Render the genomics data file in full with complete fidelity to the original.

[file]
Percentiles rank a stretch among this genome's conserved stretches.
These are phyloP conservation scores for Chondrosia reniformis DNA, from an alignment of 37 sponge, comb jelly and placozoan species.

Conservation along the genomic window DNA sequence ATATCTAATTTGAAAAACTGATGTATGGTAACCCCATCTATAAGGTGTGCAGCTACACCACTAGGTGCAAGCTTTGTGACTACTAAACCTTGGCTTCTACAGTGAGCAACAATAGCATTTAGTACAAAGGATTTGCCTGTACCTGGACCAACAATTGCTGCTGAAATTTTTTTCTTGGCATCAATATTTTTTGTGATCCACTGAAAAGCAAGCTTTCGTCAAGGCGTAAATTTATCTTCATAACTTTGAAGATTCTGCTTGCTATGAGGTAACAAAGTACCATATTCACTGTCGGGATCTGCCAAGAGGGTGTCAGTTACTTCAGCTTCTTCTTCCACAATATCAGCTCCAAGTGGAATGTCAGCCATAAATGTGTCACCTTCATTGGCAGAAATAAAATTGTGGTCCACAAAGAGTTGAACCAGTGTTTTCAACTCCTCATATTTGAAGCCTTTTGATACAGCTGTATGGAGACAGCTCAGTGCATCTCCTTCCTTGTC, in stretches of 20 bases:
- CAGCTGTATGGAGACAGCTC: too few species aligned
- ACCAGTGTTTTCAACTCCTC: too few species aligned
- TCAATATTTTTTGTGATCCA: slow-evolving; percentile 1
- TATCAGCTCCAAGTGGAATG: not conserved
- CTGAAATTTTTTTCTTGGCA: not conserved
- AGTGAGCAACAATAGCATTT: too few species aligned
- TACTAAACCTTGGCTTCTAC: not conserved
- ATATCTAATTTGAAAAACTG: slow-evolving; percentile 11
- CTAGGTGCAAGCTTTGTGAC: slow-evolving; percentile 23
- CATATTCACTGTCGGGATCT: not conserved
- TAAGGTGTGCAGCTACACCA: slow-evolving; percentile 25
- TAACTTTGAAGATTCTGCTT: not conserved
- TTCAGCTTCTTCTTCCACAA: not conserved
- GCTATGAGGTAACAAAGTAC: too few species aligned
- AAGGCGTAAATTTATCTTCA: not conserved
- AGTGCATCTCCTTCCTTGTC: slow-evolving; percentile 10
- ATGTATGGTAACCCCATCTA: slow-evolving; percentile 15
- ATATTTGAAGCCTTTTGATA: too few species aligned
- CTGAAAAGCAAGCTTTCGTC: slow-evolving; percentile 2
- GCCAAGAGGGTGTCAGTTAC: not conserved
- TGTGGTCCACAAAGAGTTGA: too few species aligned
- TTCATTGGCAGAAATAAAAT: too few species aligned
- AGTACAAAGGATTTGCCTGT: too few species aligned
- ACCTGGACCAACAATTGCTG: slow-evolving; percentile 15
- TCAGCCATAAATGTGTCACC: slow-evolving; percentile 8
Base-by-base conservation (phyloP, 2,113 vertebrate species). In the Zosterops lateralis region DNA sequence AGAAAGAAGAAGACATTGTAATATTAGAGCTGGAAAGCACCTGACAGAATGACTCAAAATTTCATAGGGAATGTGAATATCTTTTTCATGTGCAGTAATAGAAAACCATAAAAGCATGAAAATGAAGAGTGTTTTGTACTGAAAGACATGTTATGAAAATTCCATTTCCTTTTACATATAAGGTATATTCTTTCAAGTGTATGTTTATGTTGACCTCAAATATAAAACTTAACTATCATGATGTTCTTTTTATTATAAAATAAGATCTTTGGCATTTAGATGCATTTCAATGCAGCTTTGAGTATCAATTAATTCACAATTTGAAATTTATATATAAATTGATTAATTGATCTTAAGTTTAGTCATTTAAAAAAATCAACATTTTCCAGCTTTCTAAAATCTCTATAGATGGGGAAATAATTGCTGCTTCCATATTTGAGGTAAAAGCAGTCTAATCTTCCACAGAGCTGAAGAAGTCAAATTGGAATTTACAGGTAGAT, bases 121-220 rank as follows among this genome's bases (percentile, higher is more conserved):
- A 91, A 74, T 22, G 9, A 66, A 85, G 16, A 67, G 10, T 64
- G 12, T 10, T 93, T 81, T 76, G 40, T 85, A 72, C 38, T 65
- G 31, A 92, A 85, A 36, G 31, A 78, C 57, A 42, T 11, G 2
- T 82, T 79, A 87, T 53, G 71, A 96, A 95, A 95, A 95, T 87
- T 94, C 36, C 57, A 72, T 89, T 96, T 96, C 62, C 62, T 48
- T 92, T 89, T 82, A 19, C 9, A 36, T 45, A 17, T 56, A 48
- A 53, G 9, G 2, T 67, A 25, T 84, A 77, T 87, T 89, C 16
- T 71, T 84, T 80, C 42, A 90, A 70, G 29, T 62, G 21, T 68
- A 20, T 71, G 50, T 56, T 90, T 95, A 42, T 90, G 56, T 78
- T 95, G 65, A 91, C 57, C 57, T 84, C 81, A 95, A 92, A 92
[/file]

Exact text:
Percentiles rank a stretch among this genome's conserved stretches.
These are phyloP conservation scores for Chondrosia reniformis DNA, from an alignment of 37 sponge, comb jelly and placozoan species.

Conservation along the genomic window DNA sequence ATATCTAATTTGAAAAACTGATGTATGGTAACCCCATCTATAAGGTGTGCAGCTACACCACTAGGTGCAAGCTTTGTGACTACTAAACCTTGGCTTCTACAGTGAGCAACAATAGCATTTAGTACAAAGGATTTGCCTGTACCTGGACCAACAATTGCTGCTGAAATTTTTTTCTTGGCATCAATATTTTTTGTGATCCACTGAAAAGCAAGCTTTCGTCAAGGCGTAAATTTATCTTCATAACTTTGAAGATTCTGCTTGCTATGAGGTAACAAAGTACCATATTCACTGTCGGGATCTGCCAAGAGGGTGTCAGTTACTTCAGCTTCTTCTTCCACAATATCAGCTCCAAGTGGAATGTCAGCCATAAATGTGTCACCTTCATTGGCAGAAATAAAATTGTGGTCCACAAAGAGTTGAACCAGTGTTTTCAACTCCTCATATTTGAAGCCTTTTGATACAGCTGTATGGAGACAGCTCAGTGCATCTCCTTCCTTGTC, in stretches of 20 bases:
- CAGCTGTATGGAGACAGCTC: too few species aligned
- ACCAGTGTTTTCAACTCCTC: too few species aligned
- TCAATATTTTTTGTGATCCA: slow-evolving; percentile 1
- TATCAGCTCCAAGTGGAATG: not conserved
- CTGAAATTTTTTTCTTGGCA: not conserved
- AGTGAGCAACAATAGCATTT: too few species aligned
- TACTAAACCTTGGCTTCTAC: not conserved
- ATATCTAATTTGAAAAACTG: slow-evolving; percentile 11
- CTAGGTGCAAGCTTTGTGAC: slow-evolving; percentile 23
- CATATTCACTGTCGGGATCT: not conserved
- TAAGGTGTGCAGCTACACCA: slow-evolving; percentile 25
- TAACTTTGAAGATTCTGCTT: not conserved
- TTCAGCTTCTTCTTCCACAA: not conserved
- GCTATGAGGTAACAAAGTAC: too few species aligned
- AAGGCGTAAATTTATCTTCA: not conserved
- AGTGCATCTCCTTCCTTGTC: slow-evolving; percentile 10
- ATGTATGGTAACCCCATCTA: slow-evolving; percentile 15
- ATATTTGAAGCCTTTTGATA: too few species aligned
- CTGAAAAGCAAGCTTTCGTC: slow-evolving; percentile 2
- GCCAAGAGGGTGTCAGTTAC: not conserved
- TGTGGTCCACAAAGAGTTGA: too few species aligned
- TTCATTGGCAGAAATAAAAT: too few species aligned
- AGTACAAAGGATTTGCCTGT: too few species aligned
- ACCTGGACCAACAATTGCTG: slow-evolving; percentile 15
- TCAGCCATAAATGTGTCACC: slow-evolving; percentile 8
Base-by-base conservation (phyloP, 2,113 vertebrate species). In the Zosterops lateralis region DNA sequence AGAAAGAAGAAGACATTGTAATATTAGAGCTGGAAAGCACCTGACAGAATGACTCAAAATTTCATAGGGAATGTGAATATCTTTTTCATGTGCAGTAATAGAAAACCATAAAAGCATGAAAATGAAGAGTGTTTTGTACTGAAAGACATGTTATGAAAATTCCATTTCCTTTTACATATAAGGTATATTCTTTCAAGTGTATGTTTATGTTGACCTCAAATATAAAACTTAACTATCATGATGTTCTTTTTATTATAAAATAAGATCTTTGGCATTTAGATGCATTTCAATGCAGCTTTGAGTATCAATTAATTCACAATTTGAAATTTATATATAAATTGATTAATTGATCTTAAGTTTAGTCATTTAAAAAAATCAACATTTTCCAGCTTTCTAAAATCTCTATAGATGGGGAAATAATTGCTGCTTCCATATTTGAGGTAAAAGCAGTCTAATCTTCCACAGAGCTGAAGAAGTCAAATTGGAATTTACAGGTAGAT, bases 121-220 rank as follows among this genome's bases (percentile, higher is more conserved):
- A 91, A 74, T 22, G 9, A 66, A 85, G 16, A 67, G 10, T 64
- G 12, T 10, T 93, T 81, T 76, G 40, T 85, A 72, C 38, T 65
- G 31, A 92, A 85, A 36, G 31, A 78, C 57, A 42, T 11, G 2
- T 82, T 79, A 87, T 53, G 71, A 96, A 95, A 95, A 95, T 87
- T 94, C 36, C 57, A 72, T 89, T 96, T 96, C 62, C 62, T 48
- T 92, T 89, T 82, A 19, C 9, A 36, T 45, A 17, T 56, A 48
- A 53, G 9, G 2, T 67, A 25, T 84, A 77, T 87, T 89, C 16
- T 71, T 84, T 80, C 42, A 90, A 70, G 29, T 62, G 21, T 68
- A 20, T 71, G 50, T 56, T 90, T 95, A 42, T 90, G 56, T 78
- T 95, G 65, A 91, C 57, C 57, T 84, C 81, A 95, A 92, A 92